Following the appearance of scattered peripheral vesicles, the chloroplasts become rounded. Clusters of closely spaced vesicles can be observed with endoplasmic reticulum lying over them in the cytoplasm (Fig.8). The endoplasmic reticulum is then replaced by electron lucent material which is virus coat protein. Virus particles can be detected first in the cytoplasm overlying the electron lucent material (Fig.9). Virus protein, probably in the form of empty protein shells, accumulates in the nuclei from an early stage after infection (Hatta & Matthews, 1976).
Brassica protoplasts can be infected in vitro. Virus accumulates between about 12 and 36 h after inoculation to give about 106 particles/protoplast (Renaudin et al., 1975). This is only about one tenth of the yield from palisade mesophyll cells in infected leaves. In infected leaves the ratio of empty protein shells /full nucleoprotein particles is usually in the range 0.2 to 0.3. In protoplasts infected in vitro it is close to 1.0 throughout the virus growth cycle.
Mosaic symptoms in Chinese cabbage. Top left is a healthy leaf. The other leaves are from plants inoculated with strains isolated from different islands of tissue in leaves containing the Cambridge stock culture. Top right, pale green; bottom left, yellow green; bottom right, white. (Photo. J. Endt.)
An octahedral crystal of virus particles grown in 0.75 M ammonium sulphate. Bar represents 25 µm. (Photo. T. Hatta.)
Morphological subunits seen in virus particles negatively stained with uranyl acetate. Bar represents 30 nm. (Photo. S. Bullivant.)
Development of rounding and clumping of chloroplasts in a Chinese cabbage mesophyll protoplast inoculated in vitro: (left) 12 h after inoculation, chloroplasts essentially normal; (right) the same protoplast 17 h after inoculation, rounding and clumping of chloroplasts complete. Bar represents 15 µm. (Photo. Y. Sugimura.)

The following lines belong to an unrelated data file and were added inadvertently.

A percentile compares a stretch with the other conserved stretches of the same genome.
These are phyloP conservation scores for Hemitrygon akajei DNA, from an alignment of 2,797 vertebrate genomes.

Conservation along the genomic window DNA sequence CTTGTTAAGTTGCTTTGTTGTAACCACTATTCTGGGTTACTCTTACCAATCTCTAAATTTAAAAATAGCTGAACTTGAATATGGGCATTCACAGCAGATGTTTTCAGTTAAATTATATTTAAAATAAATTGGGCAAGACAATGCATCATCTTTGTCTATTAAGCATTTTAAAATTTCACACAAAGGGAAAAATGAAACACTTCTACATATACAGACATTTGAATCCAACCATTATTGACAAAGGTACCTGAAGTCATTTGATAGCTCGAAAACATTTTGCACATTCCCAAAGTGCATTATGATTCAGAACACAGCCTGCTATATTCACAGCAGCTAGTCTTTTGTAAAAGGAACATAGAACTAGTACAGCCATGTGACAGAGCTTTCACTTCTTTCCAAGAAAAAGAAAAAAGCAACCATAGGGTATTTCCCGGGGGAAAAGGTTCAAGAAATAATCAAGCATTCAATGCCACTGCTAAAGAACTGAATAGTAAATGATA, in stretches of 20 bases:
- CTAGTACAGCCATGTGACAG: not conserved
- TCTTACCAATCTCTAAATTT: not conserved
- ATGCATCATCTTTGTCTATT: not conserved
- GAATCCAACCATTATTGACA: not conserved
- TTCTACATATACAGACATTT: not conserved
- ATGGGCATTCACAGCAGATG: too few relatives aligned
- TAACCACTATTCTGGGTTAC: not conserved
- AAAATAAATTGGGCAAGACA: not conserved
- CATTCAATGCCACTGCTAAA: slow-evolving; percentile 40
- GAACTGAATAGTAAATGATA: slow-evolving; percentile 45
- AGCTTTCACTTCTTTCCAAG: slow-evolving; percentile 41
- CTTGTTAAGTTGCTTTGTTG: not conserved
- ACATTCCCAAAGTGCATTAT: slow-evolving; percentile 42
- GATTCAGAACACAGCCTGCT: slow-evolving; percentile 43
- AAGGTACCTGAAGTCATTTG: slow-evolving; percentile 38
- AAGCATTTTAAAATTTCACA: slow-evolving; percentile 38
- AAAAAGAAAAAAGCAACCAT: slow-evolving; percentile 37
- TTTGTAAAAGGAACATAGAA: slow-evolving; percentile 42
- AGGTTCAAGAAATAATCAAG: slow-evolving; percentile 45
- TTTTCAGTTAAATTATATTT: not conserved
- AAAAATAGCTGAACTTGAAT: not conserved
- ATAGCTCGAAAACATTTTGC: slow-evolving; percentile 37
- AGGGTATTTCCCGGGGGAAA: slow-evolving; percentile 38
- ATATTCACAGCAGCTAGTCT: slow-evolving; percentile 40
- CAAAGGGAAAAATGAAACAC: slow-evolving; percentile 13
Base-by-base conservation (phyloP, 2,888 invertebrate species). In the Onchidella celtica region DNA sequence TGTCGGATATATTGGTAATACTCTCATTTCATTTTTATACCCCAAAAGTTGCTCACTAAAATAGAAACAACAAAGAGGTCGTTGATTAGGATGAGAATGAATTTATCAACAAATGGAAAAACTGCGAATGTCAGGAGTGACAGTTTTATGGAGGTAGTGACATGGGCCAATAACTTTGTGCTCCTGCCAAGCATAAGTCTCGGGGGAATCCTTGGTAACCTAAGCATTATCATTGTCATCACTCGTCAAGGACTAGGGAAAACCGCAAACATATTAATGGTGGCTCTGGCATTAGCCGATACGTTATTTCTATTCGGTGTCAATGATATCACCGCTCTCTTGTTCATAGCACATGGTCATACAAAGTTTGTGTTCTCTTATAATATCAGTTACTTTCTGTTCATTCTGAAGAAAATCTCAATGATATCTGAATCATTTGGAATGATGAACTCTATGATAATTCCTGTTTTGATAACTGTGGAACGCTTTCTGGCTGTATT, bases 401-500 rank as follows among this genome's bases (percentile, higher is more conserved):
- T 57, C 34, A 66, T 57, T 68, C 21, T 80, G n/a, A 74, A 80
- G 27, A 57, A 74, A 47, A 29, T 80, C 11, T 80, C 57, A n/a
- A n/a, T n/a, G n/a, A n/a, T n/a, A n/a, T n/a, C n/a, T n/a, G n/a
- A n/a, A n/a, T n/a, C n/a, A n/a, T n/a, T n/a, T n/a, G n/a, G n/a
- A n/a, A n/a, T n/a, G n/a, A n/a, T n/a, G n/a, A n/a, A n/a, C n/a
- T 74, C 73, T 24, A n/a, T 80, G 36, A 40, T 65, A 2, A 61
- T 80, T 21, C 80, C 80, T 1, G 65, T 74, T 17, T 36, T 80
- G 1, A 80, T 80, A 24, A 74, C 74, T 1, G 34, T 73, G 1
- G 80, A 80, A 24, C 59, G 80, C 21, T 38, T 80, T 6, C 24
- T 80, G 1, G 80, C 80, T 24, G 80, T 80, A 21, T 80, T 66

Small peripheral vesicles with necks, induced in Chinese cabbage chloroplasts. Thin section showing continuity of the vesicle membranes with the chloroplast membranes, and stranded material with the staining properties of double-stranded nucleic acid. Bar represents 50 nm. (Photo. S. Bullivant.)
Small peripheral vesicles with necks, induced in Chinese cabbage chloroplasts. Fine structure of vesicle membranes and necks revealed by freeze-fracturing. Bar represents 100 nm. (From Hatta, Bullivant & Matthews, 1973.)
Fractionation of a purified virus preparation into 12 nucleoprotein bands and a band of empty protein shells (T) in a CsCl gradient. Separation of the two infective nucleoprotein bands (B1a and B1b) is obscured by the overloading necessary to reveal some of the minor components (From Keeling et al., 1979.)
Chloroplast in an infected Chinese cabbage cell showing the clustered vesicles at the time they are overlaid by endoplasmic reticulum (ER) in the cytoplasm. Arrow shows a connection between ER and chloroplast membrane. Bar represents 250 nm. (From Hatta & Matthews, 1974.)
Chloroplast in an infected Chinese cabbage cell at a slightly later stage than that in Fig.8. Overlying the electron-lucent material is a small array of virus particles. The tissue was plasmolysed with sucrose before fixation to induce crystallisation of any virus present. Bar represents 250 nm. (From Hatta & Matthews, 1974.)